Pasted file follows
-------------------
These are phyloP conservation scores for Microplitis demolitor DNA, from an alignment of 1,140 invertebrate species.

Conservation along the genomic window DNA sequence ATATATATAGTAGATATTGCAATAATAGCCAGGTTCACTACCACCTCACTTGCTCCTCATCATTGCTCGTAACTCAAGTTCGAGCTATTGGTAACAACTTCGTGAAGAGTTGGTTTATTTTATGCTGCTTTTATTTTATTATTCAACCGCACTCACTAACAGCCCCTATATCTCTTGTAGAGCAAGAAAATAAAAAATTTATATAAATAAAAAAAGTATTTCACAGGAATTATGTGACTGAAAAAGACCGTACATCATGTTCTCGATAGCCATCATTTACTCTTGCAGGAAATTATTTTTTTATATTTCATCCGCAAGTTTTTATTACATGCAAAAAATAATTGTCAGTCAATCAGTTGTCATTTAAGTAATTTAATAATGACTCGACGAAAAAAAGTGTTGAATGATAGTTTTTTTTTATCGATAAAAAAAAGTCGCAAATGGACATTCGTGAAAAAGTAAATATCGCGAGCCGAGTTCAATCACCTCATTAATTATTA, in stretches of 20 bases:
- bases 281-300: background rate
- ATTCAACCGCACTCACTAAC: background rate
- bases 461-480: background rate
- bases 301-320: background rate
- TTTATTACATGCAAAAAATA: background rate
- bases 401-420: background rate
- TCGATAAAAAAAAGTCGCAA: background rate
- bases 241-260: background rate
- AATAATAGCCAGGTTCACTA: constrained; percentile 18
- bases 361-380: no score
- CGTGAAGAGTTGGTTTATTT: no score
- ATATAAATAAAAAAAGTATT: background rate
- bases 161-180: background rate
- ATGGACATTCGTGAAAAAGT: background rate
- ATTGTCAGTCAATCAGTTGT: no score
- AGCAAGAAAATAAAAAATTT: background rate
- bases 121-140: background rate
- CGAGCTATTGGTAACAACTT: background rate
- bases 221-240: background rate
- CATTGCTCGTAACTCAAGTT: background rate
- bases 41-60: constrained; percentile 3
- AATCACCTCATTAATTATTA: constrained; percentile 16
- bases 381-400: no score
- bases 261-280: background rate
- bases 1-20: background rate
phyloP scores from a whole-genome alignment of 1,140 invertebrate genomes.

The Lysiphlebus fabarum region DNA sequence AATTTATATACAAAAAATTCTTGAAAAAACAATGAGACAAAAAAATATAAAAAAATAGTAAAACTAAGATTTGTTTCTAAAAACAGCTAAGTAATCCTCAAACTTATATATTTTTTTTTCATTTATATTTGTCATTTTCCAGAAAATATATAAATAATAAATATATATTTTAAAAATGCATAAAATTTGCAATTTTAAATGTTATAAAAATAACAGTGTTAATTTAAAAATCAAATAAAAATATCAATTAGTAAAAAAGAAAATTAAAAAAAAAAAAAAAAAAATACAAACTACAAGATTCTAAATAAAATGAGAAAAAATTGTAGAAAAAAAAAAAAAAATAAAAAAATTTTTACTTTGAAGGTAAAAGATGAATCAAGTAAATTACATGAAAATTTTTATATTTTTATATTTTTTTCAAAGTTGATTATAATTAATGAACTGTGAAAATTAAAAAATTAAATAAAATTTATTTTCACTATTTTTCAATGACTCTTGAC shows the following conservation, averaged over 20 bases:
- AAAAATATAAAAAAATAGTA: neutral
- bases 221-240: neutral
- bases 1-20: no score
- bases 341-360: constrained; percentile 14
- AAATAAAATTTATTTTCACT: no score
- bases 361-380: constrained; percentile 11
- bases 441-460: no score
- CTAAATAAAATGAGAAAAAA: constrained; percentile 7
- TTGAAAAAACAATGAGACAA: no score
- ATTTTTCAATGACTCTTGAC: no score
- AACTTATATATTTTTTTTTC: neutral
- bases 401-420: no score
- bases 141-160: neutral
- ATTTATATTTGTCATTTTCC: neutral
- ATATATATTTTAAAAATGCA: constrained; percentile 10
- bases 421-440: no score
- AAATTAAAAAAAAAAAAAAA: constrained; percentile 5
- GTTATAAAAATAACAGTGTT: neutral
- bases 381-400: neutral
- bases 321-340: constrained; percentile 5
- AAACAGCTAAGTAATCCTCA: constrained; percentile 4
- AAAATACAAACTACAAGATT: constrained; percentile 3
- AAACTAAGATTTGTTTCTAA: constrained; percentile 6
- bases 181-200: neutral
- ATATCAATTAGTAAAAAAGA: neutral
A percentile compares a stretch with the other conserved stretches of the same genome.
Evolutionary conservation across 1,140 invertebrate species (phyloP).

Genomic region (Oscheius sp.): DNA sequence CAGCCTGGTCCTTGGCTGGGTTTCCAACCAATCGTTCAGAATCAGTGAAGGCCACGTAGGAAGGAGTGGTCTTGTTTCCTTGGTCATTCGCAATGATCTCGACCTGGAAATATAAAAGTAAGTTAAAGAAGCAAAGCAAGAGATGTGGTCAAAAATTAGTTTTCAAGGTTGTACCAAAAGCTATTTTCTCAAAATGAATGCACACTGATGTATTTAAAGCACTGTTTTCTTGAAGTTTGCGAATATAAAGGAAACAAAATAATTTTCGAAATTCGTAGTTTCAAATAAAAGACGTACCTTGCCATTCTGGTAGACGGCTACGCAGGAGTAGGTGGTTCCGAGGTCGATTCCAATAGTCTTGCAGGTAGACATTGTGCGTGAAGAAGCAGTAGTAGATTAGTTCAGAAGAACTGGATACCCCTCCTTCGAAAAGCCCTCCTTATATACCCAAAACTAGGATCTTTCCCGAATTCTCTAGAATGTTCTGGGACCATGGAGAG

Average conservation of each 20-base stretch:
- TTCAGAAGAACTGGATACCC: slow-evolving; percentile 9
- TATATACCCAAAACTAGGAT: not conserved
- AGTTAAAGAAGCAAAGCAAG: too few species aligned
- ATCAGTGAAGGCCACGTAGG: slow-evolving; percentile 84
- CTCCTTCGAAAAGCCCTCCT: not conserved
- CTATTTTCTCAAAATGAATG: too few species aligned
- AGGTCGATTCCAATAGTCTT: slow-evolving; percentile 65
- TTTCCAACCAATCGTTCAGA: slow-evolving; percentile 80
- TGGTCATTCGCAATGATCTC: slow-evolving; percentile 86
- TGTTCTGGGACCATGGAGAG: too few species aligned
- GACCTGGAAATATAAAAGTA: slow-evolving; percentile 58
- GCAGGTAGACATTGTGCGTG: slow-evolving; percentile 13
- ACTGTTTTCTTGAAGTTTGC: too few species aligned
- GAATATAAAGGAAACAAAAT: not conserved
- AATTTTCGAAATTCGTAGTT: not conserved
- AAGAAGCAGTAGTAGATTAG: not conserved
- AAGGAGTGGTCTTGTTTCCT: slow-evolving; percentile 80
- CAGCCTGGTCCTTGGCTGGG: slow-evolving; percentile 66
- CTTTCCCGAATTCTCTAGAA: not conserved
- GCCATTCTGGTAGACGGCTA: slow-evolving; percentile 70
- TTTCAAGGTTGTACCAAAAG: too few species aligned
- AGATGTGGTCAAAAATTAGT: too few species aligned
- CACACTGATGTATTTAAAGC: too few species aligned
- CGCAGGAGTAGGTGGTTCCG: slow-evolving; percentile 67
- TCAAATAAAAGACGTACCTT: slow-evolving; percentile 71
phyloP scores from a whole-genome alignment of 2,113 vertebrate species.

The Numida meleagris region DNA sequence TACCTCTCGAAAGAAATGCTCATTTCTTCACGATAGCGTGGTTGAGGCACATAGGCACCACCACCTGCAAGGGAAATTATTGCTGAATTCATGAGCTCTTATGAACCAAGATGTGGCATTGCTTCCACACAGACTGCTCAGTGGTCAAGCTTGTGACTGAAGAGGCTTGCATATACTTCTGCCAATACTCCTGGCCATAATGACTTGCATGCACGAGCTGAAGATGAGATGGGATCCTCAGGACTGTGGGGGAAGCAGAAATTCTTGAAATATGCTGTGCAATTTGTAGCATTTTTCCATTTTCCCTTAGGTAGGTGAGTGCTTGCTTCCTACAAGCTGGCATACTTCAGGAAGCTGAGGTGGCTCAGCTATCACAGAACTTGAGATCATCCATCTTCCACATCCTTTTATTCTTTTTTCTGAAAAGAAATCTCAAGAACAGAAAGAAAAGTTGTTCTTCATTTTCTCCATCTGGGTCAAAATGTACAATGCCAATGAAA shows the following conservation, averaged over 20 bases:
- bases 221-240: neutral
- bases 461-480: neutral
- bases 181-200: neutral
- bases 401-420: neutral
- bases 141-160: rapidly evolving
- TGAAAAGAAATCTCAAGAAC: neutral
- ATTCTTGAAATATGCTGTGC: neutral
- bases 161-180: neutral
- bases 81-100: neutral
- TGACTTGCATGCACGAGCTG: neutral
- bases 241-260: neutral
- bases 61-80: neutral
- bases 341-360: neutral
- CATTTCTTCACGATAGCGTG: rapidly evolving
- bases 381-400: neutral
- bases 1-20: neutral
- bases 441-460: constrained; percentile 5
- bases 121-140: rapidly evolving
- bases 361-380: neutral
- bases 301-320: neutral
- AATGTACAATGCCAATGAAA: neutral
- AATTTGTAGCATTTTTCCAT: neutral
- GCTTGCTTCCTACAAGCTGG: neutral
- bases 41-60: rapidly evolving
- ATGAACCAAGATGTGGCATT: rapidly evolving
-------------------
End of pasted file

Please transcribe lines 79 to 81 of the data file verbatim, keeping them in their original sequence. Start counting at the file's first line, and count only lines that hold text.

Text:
- TTTCAAGGTTGTACCAAAAG: too few species aligned
- AGATGTGGTCAAAAATTAGT: too few species aligned
- CACACTGATGTATTTAAAGC: too few species aligned